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Pepperdine GreenTeam Plants Organic Community Garden
As the fall semester approaches, members of the Pepperdine GreenTeam are gearing up to resume their efforts of educating and informing the University community of the benefits of planting, growing, and sharing the fruits of their labor.
Tucked away at the north end of the Malibu campus, on the hillside below the intramural field, just up the way from Towers Road, is an enclosed area where, in 2011, a handful of Seaver College students saw a need for a community garden on campus that promoted sustainability and Christian stewardship.
The mission was to educate the community that "there is a healthy way of eating, growing your own food, and not having to rely on grocery stores and pesticides," says Seaver senior Juan Godinez, one of the current copresidents of the GreenTeam, the campus group that founded the Organic Community Garden and is focused on finding innovative ways for the college student and campus as a whole to implement sustainable, holistic practices into everyday life. "The goal is appreciating nature, the beauty of the earth, and God's work in everything. It's an educational, spiritual appreciation," Godinez enthuses.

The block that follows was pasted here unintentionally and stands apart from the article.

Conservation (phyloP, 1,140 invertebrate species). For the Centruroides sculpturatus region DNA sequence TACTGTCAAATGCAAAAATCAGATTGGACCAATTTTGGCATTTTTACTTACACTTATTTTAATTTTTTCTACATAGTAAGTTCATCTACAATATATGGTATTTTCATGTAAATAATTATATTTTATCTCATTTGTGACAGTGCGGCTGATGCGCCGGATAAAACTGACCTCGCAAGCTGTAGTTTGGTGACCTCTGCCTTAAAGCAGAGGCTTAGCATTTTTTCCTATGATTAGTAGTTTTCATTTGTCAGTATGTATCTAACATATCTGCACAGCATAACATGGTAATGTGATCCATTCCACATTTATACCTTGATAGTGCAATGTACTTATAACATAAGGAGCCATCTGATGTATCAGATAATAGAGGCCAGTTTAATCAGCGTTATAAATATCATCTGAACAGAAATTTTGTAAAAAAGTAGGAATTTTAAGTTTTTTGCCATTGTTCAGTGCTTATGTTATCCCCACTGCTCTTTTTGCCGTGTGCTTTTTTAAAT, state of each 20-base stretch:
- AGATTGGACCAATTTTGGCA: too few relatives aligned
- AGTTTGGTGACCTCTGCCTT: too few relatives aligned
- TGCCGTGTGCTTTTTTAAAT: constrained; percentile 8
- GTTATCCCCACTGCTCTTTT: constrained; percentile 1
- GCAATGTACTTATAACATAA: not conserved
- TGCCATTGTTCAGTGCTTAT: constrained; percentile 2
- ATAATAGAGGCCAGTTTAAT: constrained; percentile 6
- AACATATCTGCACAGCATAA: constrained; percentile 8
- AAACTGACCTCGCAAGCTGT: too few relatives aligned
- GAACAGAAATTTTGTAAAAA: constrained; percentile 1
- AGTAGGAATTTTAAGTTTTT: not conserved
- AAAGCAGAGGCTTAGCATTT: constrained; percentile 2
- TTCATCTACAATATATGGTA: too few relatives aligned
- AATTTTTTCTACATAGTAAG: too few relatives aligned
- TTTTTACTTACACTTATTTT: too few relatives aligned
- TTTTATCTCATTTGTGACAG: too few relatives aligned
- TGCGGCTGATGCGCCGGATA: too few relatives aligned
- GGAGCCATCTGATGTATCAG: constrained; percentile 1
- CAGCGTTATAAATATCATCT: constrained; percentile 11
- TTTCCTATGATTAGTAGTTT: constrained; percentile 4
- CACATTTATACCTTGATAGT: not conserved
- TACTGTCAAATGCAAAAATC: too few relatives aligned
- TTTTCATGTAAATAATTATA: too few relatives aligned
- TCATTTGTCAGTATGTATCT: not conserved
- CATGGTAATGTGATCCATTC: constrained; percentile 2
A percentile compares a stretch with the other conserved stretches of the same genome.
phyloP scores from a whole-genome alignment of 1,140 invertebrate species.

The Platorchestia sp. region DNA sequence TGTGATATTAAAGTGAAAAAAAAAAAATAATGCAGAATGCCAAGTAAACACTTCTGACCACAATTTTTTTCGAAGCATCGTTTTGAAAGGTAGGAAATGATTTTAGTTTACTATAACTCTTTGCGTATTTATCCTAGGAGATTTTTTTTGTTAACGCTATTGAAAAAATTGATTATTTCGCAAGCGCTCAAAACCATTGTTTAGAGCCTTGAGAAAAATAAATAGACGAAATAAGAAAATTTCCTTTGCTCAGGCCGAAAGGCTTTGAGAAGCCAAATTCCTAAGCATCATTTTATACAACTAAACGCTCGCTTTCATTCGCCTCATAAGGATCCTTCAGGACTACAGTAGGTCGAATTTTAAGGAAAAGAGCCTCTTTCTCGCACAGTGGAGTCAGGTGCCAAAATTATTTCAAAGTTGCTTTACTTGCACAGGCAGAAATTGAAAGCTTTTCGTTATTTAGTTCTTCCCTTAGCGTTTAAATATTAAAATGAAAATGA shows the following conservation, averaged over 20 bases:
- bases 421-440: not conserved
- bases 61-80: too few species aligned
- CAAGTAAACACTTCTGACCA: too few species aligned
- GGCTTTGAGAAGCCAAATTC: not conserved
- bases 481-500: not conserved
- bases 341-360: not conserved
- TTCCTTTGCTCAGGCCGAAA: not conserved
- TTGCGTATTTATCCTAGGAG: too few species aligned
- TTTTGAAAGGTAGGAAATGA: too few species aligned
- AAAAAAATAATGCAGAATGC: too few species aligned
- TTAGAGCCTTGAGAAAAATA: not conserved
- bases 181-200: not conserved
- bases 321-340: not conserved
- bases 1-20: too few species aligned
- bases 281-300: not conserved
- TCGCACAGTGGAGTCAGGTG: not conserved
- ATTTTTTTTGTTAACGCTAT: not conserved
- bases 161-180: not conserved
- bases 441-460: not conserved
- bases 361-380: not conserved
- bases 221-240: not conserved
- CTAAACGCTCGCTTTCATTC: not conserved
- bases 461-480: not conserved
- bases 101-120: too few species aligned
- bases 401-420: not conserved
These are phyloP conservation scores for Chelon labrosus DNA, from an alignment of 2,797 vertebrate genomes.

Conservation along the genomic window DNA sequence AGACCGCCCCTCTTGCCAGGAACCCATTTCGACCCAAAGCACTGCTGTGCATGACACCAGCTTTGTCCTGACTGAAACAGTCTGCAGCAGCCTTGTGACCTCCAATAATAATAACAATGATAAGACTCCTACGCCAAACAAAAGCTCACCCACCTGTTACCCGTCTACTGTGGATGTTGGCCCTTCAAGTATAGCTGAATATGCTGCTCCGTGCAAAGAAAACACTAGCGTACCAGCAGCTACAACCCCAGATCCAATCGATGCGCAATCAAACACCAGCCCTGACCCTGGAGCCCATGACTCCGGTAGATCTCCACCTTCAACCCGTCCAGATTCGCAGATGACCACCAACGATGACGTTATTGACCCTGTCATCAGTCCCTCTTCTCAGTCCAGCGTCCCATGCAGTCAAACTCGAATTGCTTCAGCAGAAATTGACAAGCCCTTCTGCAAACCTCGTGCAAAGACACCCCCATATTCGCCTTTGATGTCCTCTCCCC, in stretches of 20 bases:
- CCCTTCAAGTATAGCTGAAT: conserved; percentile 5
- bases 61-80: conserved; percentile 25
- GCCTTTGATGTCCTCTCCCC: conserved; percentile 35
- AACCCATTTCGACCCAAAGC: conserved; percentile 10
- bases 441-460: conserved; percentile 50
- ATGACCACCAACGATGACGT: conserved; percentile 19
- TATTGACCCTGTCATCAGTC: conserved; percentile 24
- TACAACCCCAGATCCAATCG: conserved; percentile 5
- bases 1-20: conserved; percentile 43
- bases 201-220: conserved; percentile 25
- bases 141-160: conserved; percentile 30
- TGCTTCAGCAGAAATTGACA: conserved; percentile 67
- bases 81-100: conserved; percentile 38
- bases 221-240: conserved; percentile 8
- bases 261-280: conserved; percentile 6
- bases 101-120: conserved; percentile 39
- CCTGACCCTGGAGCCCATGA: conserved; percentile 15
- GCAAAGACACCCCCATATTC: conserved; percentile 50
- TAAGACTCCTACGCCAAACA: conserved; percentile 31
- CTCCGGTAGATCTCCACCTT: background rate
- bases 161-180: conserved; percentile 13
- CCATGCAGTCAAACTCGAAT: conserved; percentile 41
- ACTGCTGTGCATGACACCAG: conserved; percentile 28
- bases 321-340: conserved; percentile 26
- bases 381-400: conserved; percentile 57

In 2011, the GreenTeam partnered with the University's Center for Sustainability, which helped them focus their plans for a community garden to something that would be approved and manageable for community use. "Everyone was really supportive of the idea; there wasn't any resistance to it," says Peter Duby, coordinator of the Center for Sustainability, who praises the garden as a platform for students, faculty, and staff to unite as a community.
"Often people talk about how breaking bread is a way to come together," Duby continues. "I feel that growing something is the same way: it's fun to be able to start something out with some seeds, grow it, and be able to come together to eat and share it."
Open to students, faculty, and staff, the garden currently houses 12 raised redwood boxes available for use by the Pepperdine community to plant and grow edible produce every fall and spring semester. Everyone who commits to a plot is required to attend an informational session at the beginning of each semester discussing the rules of the garden and basic tools to help beginners become fluent in the practices and policies.
Godinez describes the GreenTeam as "a group of people interested in nature and sustainability." But beyond a common interest in the environment, the group thrives on promoting ecological awareness and sustainable practices. Throughout the year they sponsor activities such as tree-plantings for Arbor Day, cooking classes, field trips to food festivals, and beach cleanups.
The future of the Organic Community Garden includes the potential to connect with the Natural Sciences department and encourage professors to bring students to the plot to educate them about organic gardening.
For more information about the Organic Community Garden, visit the GreenTeam blog.